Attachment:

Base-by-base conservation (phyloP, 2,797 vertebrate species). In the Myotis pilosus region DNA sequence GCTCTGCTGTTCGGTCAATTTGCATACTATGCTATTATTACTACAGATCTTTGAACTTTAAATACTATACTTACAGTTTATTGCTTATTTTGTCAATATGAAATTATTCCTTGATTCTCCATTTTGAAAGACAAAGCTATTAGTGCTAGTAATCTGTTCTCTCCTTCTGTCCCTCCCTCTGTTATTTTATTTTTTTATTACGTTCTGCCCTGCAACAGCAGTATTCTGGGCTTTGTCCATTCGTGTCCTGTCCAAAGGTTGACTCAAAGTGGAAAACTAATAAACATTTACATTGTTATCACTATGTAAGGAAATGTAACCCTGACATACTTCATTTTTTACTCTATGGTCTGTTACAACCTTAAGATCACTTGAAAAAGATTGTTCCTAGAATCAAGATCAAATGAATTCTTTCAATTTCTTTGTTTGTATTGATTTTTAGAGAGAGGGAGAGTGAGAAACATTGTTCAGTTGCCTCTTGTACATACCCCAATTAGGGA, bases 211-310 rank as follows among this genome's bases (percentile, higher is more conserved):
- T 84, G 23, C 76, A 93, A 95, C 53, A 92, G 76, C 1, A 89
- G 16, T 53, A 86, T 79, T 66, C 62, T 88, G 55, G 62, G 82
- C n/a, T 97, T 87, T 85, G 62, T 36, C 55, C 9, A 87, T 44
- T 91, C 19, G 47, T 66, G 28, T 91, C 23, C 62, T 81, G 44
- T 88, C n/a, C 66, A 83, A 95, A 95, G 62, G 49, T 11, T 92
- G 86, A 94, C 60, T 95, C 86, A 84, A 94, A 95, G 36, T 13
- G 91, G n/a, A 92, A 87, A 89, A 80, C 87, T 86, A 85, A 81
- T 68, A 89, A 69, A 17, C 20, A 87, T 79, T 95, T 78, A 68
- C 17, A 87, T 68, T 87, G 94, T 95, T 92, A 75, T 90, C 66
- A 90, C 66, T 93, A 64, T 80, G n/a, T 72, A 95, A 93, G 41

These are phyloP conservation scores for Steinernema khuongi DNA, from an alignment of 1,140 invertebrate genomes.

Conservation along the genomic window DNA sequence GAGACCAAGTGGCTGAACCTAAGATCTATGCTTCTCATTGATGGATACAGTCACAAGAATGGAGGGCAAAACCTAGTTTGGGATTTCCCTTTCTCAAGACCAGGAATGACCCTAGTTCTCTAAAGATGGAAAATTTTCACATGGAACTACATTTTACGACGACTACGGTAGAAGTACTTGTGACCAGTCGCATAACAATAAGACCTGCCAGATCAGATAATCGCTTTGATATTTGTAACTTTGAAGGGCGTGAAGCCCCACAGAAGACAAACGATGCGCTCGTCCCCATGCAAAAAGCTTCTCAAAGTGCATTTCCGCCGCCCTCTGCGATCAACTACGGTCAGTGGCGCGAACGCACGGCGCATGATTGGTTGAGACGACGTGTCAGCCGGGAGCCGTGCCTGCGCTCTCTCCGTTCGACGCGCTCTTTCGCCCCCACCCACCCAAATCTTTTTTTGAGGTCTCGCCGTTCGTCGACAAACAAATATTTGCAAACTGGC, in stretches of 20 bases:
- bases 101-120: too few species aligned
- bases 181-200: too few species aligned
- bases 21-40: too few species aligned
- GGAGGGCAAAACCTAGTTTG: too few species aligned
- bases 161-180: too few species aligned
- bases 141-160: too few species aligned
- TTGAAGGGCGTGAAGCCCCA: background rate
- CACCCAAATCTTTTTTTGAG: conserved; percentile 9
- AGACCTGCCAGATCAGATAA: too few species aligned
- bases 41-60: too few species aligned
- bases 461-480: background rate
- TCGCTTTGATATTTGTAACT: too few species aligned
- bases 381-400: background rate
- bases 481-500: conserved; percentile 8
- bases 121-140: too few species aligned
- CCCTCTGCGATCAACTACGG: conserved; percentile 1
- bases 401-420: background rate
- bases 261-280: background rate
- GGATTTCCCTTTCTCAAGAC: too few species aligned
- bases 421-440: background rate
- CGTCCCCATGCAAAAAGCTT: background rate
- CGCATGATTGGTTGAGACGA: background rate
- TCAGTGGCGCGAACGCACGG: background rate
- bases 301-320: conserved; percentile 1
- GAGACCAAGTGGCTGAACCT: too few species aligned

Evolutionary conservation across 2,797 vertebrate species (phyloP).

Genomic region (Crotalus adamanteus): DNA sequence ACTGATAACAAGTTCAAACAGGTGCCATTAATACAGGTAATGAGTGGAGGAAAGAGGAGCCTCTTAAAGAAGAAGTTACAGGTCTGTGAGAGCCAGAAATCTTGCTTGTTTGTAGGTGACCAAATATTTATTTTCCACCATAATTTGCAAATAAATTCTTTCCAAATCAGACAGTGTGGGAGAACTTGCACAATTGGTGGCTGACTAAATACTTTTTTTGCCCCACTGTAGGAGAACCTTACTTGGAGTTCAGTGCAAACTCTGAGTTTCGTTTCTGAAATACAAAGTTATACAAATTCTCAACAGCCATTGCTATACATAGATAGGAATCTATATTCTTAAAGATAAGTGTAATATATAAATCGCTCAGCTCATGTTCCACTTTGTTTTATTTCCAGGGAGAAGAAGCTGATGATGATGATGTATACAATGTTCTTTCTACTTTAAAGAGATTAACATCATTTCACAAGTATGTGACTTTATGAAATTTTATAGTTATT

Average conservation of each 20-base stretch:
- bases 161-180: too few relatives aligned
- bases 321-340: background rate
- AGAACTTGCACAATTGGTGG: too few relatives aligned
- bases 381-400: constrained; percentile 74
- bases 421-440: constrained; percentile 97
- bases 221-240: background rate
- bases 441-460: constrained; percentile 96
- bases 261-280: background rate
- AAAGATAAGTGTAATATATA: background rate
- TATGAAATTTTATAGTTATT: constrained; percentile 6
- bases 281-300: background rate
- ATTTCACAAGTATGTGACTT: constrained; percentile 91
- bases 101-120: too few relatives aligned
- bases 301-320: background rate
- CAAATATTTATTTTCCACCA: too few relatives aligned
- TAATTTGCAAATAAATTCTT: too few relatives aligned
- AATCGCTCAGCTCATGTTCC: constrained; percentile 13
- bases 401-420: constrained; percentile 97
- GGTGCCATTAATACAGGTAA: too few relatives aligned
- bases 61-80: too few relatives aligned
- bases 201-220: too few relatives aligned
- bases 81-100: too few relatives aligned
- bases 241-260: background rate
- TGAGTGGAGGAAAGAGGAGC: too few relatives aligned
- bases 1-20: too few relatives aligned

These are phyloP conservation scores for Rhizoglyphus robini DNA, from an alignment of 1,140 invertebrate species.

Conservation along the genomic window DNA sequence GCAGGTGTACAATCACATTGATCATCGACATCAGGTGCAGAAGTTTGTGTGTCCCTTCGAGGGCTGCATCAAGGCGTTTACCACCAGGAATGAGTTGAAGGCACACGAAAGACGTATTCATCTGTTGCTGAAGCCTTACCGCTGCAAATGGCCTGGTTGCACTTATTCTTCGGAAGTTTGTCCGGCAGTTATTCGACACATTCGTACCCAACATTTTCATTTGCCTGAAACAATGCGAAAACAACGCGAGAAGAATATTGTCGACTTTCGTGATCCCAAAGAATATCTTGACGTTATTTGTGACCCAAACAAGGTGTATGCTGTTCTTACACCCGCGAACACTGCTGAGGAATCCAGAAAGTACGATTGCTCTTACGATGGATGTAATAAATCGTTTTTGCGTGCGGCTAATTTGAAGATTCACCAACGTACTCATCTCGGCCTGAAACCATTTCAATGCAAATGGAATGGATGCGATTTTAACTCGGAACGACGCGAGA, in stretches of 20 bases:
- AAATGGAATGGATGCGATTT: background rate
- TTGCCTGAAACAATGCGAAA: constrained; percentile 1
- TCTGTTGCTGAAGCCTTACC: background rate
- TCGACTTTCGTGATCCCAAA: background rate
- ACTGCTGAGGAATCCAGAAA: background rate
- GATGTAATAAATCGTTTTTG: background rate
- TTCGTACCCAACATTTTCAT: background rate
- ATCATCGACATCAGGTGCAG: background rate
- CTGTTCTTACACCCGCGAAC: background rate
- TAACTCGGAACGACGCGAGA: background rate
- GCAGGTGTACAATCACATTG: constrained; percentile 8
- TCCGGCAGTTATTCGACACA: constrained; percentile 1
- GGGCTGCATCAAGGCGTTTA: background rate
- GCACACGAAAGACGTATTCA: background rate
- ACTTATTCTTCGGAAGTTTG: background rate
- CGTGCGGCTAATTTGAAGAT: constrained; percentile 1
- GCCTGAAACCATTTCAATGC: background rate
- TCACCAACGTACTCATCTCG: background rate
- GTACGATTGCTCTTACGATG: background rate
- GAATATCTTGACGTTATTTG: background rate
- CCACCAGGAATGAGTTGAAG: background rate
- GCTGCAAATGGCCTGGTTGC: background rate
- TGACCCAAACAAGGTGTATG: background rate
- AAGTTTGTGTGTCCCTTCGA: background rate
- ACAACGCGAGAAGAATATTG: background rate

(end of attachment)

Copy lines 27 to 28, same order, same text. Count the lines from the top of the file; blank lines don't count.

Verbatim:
- bases 481-500: conserved; percentile 8
- bases 121-140: too few species aligned